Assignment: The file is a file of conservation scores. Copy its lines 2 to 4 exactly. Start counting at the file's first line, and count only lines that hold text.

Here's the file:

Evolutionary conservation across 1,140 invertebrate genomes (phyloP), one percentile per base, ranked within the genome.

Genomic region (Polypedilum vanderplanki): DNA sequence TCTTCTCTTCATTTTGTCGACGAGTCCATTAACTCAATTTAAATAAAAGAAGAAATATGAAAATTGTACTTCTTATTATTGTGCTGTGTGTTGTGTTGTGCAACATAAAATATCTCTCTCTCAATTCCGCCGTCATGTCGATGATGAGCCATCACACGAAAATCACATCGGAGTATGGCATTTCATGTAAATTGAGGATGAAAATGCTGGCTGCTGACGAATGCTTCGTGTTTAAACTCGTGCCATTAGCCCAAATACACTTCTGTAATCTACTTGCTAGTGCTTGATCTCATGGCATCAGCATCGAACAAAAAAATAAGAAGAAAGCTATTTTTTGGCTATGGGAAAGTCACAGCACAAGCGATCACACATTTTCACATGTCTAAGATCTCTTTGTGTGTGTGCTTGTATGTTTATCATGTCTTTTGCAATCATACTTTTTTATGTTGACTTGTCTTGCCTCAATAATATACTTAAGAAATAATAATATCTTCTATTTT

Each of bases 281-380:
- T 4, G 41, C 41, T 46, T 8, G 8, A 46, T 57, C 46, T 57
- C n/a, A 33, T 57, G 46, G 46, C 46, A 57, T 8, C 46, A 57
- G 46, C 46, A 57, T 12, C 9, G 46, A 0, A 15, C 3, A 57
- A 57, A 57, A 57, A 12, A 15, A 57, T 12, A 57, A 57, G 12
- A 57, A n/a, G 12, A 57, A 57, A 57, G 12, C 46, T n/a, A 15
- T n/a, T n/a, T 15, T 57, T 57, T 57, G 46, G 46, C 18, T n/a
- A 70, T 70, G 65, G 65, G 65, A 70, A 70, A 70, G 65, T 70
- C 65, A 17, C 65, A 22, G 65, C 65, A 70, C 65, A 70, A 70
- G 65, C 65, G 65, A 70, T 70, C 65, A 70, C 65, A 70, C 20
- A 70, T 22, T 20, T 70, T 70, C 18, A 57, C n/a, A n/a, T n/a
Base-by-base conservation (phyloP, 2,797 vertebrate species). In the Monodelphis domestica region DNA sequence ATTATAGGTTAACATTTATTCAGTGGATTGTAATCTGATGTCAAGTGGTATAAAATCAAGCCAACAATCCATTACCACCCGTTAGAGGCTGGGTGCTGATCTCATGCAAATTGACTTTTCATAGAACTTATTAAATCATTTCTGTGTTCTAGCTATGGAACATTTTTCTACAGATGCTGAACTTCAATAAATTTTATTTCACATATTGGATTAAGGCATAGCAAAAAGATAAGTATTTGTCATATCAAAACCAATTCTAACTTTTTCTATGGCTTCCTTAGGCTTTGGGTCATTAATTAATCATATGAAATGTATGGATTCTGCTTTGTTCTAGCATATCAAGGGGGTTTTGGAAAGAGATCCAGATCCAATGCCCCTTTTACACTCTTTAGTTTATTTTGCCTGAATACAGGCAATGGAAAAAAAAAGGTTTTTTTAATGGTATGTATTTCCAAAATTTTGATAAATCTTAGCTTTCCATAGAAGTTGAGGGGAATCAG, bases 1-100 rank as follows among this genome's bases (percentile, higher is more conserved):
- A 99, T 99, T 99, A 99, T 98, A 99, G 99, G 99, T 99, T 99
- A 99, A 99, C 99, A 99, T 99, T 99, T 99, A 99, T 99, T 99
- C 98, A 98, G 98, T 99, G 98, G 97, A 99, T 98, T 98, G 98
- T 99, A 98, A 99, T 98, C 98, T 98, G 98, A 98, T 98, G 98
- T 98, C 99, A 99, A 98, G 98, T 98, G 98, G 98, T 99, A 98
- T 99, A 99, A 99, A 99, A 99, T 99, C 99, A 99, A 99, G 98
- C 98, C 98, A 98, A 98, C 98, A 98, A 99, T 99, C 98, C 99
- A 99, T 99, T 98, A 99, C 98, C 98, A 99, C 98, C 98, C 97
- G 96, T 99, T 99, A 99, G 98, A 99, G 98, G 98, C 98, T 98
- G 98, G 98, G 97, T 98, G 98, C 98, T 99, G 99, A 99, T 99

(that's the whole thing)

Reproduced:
Genomic region (Polypedilum vanderplanki): DNA sequence TCTTCTCTTCATTTTGTCGACGAGTCCATTAACTCAATTTAAATAAAAGAAGAAATATGAAAATTGTACTTCTTATTATTGTGCTGTGTGTTGTGTTGTGCAACATAAAATATCTCTCTCTCAATTCCGCCGTCATGTCGATGATGAGCCATCACACGAAAATCACATCGGAGTATGGCATTTCATGTAAATTGAGGATGAAAATGCTGGCTGCTGACGAATGCTTCGTGTTTAAACTCGTGCCATTAGCCCAAATACACTTCTGTAATCTACTTGCTAGTGCTTGATCTCATGGCATCAGCATCGAACAAAAAAATAAGAAGAAAGCTATTTTTTGGCTATGGGAAAGTCACAGCACAAGCGATCACACATTTTCACATGTCTAAGATCTCTTTGTGTGTGTGCTTGTATGTTTATCATGTCTTTTGCAATCATACTTTTTTATGTTGACTTGTCTTGCCTCAATAATATACTTAAGAAATAATAATATCTTCTATTTT

Each of bases 281-380:
- T 4, G 41, C 41, T 46, T 8, G 8, A 46, T 57, C 46, T 57